So, very difficult situation to find yourself in.
Attending: You came in here all bright-eyed and bushy-tailed, ready to save lives, but today you didn't save a life,
you saved a brainstem.
You didn't listen to me.
Dr. Mike: Did he do the wrong thing?
Not necessarily. In this situation, especially because her family looked like they were there.
This is the time to have a conversation with the family very quickly and explain to them what's going on and explain the consequences of
Hey, if we bring her back at this point 20 minutes in she could could come back with a pulse
but also be brain dead and help them decide what to do in the situation allow them to make the decision because you know
next living kin. Some hospitals have a cooling procedure that when someone undergoes either a heart attack or
A sudden stoppage of the heart like she did that they cool the body down which slows them metabolic rate
Which can help the brain survive a little bit longer. So this doesn't always hold true
Don't use this as an application for your own life or making decisions for your family's life treat each situation on its own
Talk to the doctors in front of you and make the best decision that you can with the information
Given to you at the time.
Attending: What was rule 1 then?
Resident: Do whatever you tell me to do. No questions asked.
Attending: All we want to do is help our patients, but what they don't teach us in medical school is
there are so many ways to do harm.
Dr. Mike: The first job of a doctor is not to heal, it's to first do no harm.
Because if you look at the history of doctors in the past, we've made a lot of mistakes
Over treating patients, under treating patients, deciding what's right for our patients and going against their own wishes.
I think we've done a lot better in recent years,
but there's still plenty of room to go to improve.
Attending: If it were easy, everyone would be a doctor, because
this is the best job in the world despite everything.
Because of everything.
Dr. Mike: There you have it, The Resident season 1 episode 1 in the books.
Initial impression, umm, this show's absolutely ridiculous
This resident (sic), while he's, you know, smart and has some experiences,
he just does some crazy things. He's a cowboy in my eyes.
Deciding who lives and who dies. I'll say the way that they're talking about medicine is accurate some of the medical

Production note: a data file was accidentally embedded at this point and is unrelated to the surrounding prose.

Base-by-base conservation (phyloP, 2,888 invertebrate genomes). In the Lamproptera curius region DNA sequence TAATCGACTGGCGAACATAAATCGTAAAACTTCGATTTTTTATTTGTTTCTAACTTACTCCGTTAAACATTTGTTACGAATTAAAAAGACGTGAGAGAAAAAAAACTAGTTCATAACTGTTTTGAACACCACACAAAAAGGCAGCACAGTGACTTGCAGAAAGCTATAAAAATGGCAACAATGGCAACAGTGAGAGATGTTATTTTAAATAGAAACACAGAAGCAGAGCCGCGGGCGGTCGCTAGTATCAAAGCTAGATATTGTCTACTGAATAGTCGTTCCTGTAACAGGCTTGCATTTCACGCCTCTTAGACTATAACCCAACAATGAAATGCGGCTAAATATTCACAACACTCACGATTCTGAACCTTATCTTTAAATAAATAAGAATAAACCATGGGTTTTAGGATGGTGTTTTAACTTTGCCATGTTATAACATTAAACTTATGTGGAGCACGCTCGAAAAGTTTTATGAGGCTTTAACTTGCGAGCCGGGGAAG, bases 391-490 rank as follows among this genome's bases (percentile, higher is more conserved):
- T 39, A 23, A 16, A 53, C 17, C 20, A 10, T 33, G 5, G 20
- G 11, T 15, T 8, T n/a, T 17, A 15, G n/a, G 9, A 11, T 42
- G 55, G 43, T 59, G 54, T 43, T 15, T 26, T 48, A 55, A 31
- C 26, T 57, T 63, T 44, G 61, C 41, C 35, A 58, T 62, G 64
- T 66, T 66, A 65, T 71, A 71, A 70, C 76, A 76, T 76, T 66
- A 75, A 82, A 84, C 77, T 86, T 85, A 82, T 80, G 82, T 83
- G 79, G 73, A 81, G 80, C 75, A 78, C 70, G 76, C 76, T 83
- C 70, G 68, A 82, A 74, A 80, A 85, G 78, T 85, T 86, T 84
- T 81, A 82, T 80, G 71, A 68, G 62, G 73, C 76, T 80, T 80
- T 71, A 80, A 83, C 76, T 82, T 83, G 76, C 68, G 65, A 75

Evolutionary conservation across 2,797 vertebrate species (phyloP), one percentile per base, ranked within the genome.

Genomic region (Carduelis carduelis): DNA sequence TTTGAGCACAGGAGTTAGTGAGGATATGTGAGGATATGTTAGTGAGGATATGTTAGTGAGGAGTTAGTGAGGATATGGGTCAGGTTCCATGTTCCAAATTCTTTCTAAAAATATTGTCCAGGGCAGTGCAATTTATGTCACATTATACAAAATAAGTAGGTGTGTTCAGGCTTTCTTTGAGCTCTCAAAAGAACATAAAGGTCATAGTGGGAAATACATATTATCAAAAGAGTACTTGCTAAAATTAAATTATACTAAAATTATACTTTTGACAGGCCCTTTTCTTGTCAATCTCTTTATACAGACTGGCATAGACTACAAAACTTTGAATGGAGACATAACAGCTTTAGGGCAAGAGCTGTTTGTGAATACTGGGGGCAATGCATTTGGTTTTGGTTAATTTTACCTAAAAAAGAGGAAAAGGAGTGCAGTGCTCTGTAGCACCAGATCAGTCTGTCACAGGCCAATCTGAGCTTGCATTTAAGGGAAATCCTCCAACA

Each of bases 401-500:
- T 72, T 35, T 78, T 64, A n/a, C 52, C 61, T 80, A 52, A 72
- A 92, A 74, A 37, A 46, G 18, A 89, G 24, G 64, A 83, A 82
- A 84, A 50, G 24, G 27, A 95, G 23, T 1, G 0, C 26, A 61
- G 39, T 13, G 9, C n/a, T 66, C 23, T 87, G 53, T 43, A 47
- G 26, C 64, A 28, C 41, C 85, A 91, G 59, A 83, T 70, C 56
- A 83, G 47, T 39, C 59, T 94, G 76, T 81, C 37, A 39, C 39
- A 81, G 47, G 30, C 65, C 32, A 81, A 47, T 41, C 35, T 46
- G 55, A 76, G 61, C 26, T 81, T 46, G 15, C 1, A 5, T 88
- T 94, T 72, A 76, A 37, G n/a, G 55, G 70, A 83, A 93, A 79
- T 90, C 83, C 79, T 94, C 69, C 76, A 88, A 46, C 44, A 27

terms that they use, or use accurately. The procedures... ehh...
Somewhere in the middle 50/50 of their accuracy. I think it's gonna make for a fun show.
I definitely relate more to this show because it's more internal medicine and I'm family medicine
So I practice a lot of internal medicine on my own as compared to Grey's Anatomy
Which is a surgical show and I'm less of a surgeon. I like watching all medical shows
So if you have a show you want me to watch or an episode of this show or any other show?
Drop it down below in the comments
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We are back with another installment of the "Doctor Reacts" series and this time I'm covering Fox's new show The Resident. I have not watched this show before but in reading your comments on the last few videos it seemed like this should be next up for the medical drama review series.
Considering I was a resident doctor myself this time last year, I was really excited to react to this new tv drama. In your comments, many of you made it seem as this show would be more accurate than the last few I've done so I had my hopes set very very high on this hospital tv drama.
Matt Czuchry does a great job of acting the part of an internal medicine resident but the writing leaves a little something to be desired (from the medical point of view at least). The main plotline of the show might have to develop a little more for me to fall in love with it. The medical accuracy is pretty good but again very very dramatic, which is not new to this type of series.
I hope you enjoy this episode of Real Doctor Watches The Resident / Real Doctor Reacts to The Resident. If you want me to continue making this series please like the video and leave me a comment on which show or episode you'd like for me to review next. Love you all!